As I may have mentioned before, short stories that present a cohesive, powerful narrative can hold more worth to me than long, meandering, so-called “epic” storylines in MMOs and other games. I suppose that’s because it’s how video games present themselves. RPGs and their offshoots rarely go through a single huge story in one go like a novel would but instead break it up with side quests and other various activities. It diverts attention from the overarching narrative and eventually weakens my interest in it.
In other words, if a main storyline takes me the better part of a month to get through and during that time I’m doing all of these side quests and taking breaks to play other games, I’m probably not going to track that storyline as well or care about it when it resolves.
Whereas short stories — shorter quest arcs — have a much better shot at being consumable in one or two sessions and retaining my interest. Plus, I think that developers and writers engage in far too much padding out of these “epics” in order to get as much content and time wasting as possible.
Anyway, this is just to say that I’ve been increasingly drawn to games that place a stronger emphasis on fewer quests that are told with more detail and involve more twists and turns. Secret World had that, and Elder Scrolls Online does in its own way. Some of these quests I’ve gone through in Morrowind have pulled off the accomplishment of being memorable and involving.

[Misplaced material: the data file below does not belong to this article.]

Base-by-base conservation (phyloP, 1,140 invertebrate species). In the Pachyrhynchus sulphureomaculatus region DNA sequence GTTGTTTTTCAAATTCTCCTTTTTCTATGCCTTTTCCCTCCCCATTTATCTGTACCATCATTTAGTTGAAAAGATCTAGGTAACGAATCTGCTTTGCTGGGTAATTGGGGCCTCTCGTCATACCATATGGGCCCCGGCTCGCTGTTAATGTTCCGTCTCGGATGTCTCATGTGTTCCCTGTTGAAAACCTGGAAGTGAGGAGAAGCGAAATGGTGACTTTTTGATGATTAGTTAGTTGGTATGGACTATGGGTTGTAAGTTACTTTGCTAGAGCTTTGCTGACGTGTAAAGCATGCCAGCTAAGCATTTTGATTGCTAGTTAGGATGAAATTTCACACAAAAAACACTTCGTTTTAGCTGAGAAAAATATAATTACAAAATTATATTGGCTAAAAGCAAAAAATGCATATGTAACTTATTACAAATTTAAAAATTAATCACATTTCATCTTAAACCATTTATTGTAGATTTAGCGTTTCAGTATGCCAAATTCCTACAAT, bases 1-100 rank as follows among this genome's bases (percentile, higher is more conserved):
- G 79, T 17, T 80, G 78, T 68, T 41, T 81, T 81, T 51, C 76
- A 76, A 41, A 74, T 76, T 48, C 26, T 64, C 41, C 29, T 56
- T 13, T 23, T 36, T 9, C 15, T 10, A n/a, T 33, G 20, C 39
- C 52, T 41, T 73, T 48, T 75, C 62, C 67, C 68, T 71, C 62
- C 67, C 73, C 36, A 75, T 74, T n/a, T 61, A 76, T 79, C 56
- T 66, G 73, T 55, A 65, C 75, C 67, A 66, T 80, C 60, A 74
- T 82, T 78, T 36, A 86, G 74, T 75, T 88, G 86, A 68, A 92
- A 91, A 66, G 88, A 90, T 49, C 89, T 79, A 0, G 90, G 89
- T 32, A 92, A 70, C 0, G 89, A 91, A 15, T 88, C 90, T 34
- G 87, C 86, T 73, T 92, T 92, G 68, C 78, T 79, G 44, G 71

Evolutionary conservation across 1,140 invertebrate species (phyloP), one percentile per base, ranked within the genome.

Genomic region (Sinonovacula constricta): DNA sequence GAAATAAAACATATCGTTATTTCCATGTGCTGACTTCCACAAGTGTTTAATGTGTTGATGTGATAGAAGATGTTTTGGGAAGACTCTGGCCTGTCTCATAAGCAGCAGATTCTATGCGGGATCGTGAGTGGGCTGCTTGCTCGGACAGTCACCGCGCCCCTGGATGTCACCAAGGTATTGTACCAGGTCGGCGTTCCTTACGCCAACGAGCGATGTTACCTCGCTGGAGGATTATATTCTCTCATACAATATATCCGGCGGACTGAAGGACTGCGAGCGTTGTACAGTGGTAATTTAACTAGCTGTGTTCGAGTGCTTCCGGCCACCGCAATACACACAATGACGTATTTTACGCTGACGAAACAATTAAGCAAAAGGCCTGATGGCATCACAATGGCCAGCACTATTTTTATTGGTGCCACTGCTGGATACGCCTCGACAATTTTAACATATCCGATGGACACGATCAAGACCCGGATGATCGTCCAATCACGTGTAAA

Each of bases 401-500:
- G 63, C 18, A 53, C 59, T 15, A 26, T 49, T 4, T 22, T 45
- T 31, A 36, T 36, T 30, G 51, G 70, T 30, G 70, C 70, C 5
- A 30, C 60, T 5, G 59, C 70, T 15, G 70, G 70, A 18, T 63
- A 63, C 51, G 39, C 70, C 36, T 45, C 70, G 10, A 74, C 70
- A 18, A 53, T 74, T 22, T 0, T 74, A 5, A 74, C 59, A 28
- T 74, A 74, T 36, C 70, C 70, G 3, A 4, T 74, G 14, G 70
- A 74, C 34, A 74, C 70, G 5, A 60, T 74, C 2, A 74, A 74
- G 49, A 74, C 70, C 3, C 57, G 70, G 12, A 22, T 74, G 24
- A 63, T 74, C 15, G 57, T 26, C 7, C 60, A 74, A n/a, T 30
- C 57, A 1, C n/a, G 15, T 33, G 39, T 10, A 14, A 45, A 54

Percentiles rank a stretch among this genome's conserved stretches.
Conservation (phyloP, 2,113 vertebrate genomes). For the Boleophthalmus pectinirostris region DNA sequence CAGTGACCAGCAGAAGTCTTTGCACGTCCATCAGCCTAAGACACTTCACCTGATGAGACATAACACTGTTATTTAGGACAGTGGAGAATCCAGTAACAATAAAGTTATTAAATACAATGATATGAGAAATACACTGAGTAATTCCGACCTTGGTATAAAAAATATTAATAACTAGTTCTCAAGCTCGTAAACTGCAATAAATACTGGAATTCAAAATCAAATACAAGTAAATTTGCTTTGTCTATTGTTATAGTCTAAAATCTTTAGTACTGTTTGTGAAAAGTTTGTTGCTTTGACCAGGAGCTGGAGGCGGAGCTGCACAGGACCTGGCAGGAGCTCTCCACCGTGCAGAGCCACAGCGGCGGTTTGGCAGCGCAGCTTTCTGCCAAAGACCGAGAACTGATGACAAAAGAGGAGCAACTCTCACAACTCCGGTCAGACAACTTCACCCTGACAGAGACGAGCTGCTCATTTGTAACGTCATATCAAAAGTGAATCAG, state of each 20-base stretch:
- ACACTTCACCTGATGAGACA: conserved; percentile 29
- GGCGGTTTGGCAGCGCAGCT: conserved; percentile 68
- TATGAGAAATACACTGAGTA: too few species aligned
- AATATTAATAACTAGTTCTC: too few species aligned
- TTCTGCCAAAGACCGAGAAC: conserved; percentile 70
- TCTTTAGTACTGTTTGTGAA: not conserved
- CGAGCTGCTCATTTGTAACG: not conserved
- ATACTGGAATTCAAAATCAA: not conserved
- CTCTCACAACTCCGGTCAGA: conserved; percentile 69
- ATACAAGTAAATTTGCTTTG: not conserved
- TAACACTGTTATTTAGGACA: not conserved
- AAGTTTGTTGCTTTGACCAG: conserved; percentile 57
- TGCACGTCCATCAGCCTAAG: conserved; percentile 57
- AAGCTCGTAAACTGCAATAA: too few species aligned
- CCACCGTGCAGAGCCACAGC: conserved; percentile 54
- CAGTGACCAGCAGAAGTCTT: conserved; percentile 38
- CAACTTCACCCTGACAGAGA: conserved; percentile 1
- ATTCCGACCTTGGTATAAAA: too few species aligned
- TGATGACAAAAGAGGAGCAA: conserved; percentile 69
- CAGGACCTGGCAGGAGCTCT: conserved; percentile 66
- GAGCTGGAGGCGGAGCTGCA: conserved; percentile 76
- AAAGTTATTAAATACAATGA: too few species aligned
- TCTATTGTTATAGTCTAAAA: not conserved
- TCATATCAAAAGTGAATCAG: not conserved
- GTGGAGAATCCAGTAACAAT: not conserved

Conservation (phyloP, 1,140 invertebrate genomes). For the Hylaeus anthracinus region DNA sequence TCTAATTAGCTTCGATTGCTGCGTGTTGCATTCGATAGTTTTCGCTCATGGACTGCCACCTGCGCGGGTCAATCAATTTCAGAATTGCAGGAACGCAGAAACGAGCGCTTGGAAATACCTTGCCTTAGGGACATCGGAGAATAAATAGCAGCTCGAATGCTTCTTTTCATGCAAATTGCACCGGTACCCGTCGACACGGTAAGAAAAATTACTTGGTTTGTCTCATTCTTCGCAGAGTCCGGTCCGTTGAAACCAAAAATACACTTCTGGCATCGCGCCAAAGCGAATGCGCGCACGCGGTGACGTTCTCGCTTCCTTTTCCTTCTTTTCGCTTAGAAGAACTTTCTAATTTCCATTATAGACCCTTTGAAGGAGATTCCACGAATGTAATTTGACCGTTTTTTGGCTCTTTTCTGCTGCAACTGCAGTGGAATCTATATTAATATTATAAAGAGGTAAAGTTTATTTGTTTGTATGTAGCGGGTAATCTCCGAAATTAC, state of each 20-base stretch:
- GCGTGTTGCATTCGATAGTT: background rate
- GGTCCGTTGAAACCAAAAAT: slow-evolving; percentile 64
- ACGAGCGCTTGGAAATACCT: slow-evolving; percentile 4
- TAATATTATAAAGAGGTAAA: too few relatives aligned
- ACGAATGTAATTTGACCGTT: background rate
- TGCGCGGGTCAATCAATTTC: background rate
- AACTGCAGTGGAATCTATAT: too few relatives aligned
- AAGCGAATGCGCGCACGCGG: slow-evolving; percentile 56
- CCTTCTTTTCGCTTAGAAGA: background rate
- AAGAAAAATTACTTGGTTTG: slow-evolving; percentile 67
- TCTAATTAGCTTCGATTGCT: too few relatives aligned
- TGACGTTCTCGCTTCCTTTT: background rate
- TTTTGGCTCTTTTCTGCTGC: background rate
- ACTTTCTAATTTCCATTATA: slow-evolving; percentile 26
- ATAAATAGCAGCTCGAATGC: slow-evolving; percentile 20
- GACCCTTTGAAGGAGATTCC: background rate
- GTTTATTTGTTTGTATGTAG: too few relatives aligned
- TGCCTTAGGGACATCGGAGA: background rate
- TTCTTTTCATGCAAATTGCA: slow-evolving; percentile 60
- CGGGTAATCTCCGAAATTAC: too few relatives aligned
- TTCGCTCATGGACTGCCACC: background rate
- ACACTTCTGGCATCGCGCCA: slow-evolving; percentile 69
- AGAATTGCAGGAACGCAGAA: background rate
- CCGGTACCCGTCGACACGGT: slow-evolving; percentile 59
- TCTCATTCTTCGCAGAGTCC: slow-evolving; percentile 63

One example that I encountered the other day was when my kids were all hovering around the computer as I played on a Saturday afternoon. This seemingly normal fetch quest had me going around to retrieve memory stones in the area. That sounded boring until we saw that all of the stones triggered little scripted scenes showing a back story of this family that was currently isolated and fractured. Finding out how this came about to be and that the father was not a disinterested figure but was in fact making a significant sacrifice for his children was a pretty strong revelation.
My kids were just as swept up in this as we went along, and they were crushed when he died before getting to talk to his kids (they kept urging me to hurry up in case he died before the end and so I got blamed for going too slow). I suppose the fact that there is some resolution with the memory stones helped, but it definitely elicited a very emotional reaction in them and in me.
One Bio Break reader pointed out that often in ESO there’s little flavor post-scripts to these quests if you go back and get near or talk to the NPC. You can find out what happened next or what their thoughts were, and we experienced this as we chatted with the man’s children. That’s not something a lot of MMOs would do, especially in our era of “gather up and go go go” questing.